Billionaire hedge fund founder Ray Dalio has warned that the US economy is heading for “stagflation” similar to the 1970s.
I think what we will likely see is a period of stagflation. And then you have to understand how to build a portfolio that’s balanced for this kind of environment,” Dalio said Yahoo Finance In an interview published on Monday.
Stagflation is defined as a period of high inflation combined with an economic slowdown and high unemployment—an unusual combination the United States faced in the 1970s, when oil crises and failed monetary policy devastated the economy.
“The past is a guide to what is happening now,” said Dalio, founder of Bridgewater Associates. “The environment we’re in is starting to look a lot like the ’70s.”
Billionaire hedge fund founder Ray Dalio has warned that the US economy is headed for ‘stagflation’ similar to the 1970s.
Inflation is currently at its highest level in 40 years, with the consumer price index reaching an annual rate of 7.9 percent in February.
Deutsche Bank is the first to predict a US recession for 2023 as the unemployment rate rises to 5.1%
Deutsche Bank predicted that the United States will fall into recession in 2023, which will lead to a rise in the unemployment rate to 5.1 percent due to the Federal Reserve raising interest rates to reduce inflation.
Deutsche, the first major bank to present a negative outlook, said the recession would be “mild,” but would be another blow to Americans who are already struggling, CNBC reported.
“The US economy is expected to take a significant hit from additional Fed tightening by late next year and early 2024,” the bank’s economists said in a note to clients on Tuesday.
“We see two negative quarters of growth and a more than 1.5 percent rise in the unemployment rate in the United States, developments that clearly qualify as a recession, albeit a mild one.”
Inflation is currently at its highest level in 40 years, with the consumer price index reaching an annual rate of 7.9 percent in February, the latest data available.
Shocks to global oil supplies in the aftermath of Russia’s invasion of Ukraine have sent energy prices soaring, with gasoline hitting an all-time high last month.
The Fed, which had long delayed action insisting inflation was “temporary,” finally responded at its March meeting by raising its benchmark interest rate by 25 basis points, with further rounds of hikes expected.
But Dalio argues that the Fed now faces a dilemma in which it will either raise interest rates too low to reduce inflation, or too high for the economy to sustain.
“So what you have is enough tightening by the Federal Reserve to deal with inflation appropriately, and that’s very stressful for the markets and the economy,” he said.
“The Fed is going to be in a very difficult place a year from now as inflation is still high and it starts to put pressure on both the markets and the economy,” Dalio explained.
Dalio expected the inflation rate to stabilize at around 5 percent, well above the Fed’s flexible target of 2 percent.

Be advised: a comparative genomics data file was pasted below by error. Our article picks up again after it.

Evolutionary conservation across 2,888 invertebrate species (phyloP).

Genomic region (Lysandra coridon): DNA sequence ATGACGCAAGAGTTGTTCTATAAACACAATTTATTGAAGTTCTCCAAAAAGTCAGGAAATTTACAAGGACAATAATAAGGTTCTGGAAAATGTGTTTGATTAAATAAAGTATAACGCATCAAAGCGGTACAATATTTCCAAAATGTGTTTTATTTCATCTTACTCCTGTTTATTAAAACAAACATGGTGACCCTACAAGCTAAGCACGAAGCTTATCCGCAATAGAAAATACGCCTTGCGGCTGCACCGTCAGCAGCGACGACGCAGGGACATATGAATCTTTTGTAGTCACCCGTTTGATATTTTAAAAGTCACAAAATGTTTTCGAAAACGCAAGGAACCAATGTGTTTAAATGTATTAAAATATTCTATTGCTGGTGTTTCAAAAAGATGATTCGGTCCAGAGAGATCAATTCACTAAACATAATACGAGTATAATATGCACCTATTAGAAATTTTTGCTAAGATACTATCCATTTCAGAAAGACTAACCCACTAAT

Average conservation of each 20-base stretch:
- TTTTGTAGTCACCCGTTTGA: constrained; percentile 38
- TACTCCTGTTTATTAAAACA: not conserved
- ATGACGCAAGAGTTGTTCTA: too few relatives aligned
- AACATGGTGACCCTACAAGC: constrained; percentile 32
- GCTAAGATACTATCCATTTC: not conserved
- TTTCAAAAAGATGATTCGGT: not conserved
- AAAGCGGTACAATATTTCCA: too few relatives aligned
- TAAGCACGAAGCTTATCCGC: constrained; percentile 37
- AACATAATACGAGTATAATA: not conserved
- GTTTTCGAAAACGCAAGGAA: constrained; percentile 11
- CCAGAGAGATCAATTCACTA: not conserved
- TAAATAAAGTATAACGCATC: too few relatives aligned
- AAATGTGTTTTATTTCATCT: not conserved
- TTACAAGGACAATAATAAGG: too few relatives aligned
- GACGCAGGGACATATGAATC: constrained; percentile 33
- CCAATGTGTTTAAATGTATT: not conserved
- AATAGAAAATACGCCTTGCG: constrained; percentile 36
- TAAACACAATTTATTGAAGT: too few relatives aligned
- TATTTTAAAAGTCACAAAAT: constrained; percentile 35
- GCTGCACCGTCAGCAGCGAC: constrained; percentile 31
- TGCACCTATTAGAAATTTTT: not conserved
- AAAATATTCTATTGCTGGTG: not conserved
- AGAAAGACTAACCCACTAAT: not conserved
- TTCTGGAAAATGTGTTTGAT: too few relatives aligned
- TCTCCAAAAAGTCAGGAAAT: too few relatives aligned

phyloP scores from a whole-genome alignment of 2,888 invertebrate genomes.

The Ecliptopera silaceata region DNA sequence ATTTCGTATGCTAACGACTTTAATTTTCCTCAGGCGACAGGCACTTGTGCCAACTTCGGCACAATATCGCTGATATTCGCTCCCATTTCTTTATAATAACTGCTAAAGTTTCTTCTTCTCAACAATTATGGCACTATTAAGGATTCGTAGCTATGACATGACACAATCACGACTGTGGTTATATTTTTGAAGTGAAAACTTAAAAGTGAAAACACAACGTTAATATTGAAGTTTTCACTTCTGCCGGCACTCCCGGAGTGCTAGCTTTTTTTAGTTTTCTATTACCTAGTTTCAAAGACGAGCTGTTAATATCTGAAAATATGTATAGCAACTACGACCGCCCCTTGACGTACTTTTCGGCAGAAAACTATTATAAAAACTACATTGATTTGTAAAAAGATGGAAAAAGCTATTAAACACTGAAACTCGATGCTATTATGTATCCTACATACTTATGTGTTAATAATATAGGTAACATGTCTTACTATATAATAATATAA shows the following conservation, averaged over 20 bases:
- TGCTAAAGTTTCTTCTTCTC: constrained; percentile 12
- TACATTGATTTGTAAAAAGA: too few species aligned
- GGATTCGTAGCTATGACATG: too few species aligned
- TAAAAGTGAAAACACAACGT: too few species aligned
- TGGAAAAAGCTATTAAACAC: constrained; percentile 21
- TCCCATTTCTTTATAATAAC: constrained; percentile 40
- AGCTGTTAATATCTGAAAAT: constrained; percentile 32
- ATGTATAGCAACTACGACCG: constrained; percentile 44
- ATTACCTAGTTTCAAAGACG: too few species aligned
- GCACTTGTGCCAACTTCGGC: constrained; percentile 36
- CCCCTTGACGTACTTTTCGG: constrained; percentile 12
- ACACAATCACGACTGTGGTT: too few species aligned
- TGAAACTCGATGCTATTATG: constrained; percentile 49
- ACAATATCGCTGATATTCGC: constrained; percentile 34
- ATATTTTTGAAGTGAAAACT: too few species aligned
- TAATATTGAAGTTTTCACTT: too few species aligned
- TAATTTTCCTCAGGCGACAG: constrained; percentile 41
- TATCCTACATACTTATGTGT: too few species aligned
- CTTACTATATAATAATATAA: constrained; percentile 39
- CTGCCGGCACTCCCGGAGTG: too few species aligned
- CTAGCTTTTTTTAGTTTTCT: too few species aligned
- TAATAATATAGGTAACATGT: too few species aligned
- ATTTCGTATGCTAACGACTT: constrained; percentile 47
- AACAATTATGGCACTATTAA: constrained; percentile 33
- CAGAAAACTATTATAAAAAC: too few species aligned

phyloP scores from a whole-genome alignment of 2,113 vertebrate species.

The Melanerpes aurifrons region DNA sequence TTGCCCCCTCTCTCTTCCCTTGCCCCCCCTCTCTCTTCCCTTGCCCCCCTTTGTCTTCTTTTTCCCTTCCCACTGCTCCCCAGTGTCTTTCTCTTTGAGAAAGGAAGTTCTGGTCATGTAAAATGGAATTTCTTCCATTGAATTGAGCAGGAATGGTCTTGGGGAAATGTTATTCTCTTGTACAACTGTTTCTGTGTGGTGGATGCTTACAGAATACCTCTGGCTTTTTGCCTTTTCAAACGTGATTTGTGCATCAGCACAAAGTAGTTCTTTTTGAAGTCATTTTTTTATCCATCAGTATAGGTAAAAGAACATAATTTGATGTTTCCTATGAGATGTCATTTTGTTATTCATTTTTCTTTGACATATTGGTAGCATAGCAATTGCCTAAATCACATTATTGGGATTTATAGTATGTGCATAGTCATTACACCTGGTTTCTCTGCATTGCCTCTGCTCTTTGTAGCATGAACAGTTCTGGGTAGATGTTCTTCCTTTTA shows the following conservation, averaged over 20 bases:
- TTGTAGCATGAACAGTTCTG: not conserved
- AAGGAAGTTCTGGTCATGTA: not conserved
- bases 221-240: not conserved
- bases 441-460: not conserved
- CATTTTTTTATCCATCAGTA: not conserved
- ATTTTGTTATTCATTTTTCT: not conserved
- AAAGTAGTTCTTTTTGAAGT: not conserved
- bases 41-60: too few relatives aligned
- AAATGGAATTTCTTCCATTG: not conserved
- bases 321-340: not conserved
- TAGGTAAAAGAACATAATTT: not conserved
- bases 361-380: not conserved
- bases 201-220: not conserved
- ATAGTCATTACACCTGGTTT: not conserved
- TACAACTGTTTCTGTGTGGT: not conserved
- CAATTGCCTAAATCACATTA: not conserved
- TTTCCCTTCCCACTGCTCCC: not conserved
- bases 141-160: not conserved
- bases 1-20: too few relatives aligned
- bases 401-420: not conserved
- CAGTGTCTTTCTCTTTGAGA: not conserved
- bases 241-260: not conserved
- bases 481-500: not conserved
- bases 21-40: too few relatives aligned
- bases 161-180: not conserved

“We are beginning a paradigm shift,” he said, explaining that inflationary expectations will only lead to higher prices, as money flees from bonds and workers insist on higher salaries.
“A paradigm shift is starting to happen, and that will also be self-supporting,” he said. “This has all happened before, all of this has happened many times before.”
Dalio said the explosion in the money supply was the cause of the currency’s depreciation even as it boosted stock markets.
He said, “When you spend more money than you earn, you have to print money to make up the difference.”
A cyclist rides in front of a price board at a gas station in San Francisco, Monday, April 4, 2022. (AP Photo/Jeff Chiu)
Dalio’s warning comes days after a phenomenon known as a “yield curve inversion” in bond markets triggered warning signs of a recession.
However, at the moment the economy appears to be moving aggressively through some major measures.
US data released on Friday showed employers added 431,000 jobs in March and the unemployment rate fell to 3.6 percent, continuing a strong employment streak that has left key aspects of the US labor market ‘a little different’ than it was before COVID-19. pandemic.
Air travel is close to 90% of pre-pandemic levels. Data from restaurant reservation site OpenTable shows in-person dining was at 95 percent of pre-pandemic levels in 15 of the last 18 days through March 30.
How stagflation caused economic misery in the 1970s
The “Great Inflation” period from 1965 to 1982 was marked by a high inflation rate that exceeded 14 percent by 1980
US inflation is running at its highest level since 1982, when the period known as the “Great Inflation” was coming to an end.
Spurred on by the failure of monetary policy and two oil crises in 1973 and 1979, the period from 1965 to 1982 was marked by high inflation, which reached 14 percent by 1980.
Rising inflation was accompanied by a stagnant economy and high unemployment, which led to the term “stagflation”.
Consumers suffered greatly from rising prices, and anger over the inflation crisis contributed to Ronald Reagan’s victory over incumbent President Jimmy Carter in 1980.
“Inflation is as violent as a thief, as terrifying as an armed robber, and as murderous as a murderer,” Reagan said during the campaign, dedicating the early years of his presidency to addressing the issue.
Reagan’s controversial economic policy had four main pillars: cutting government spending, lowering taxes, lowering regulations, and tightening the money supply by raising interest rates.
naysayers claimed at the time that Reagan’s policies would push prices higher, but history proved them wrong and inflation soon returned to sustainable levels.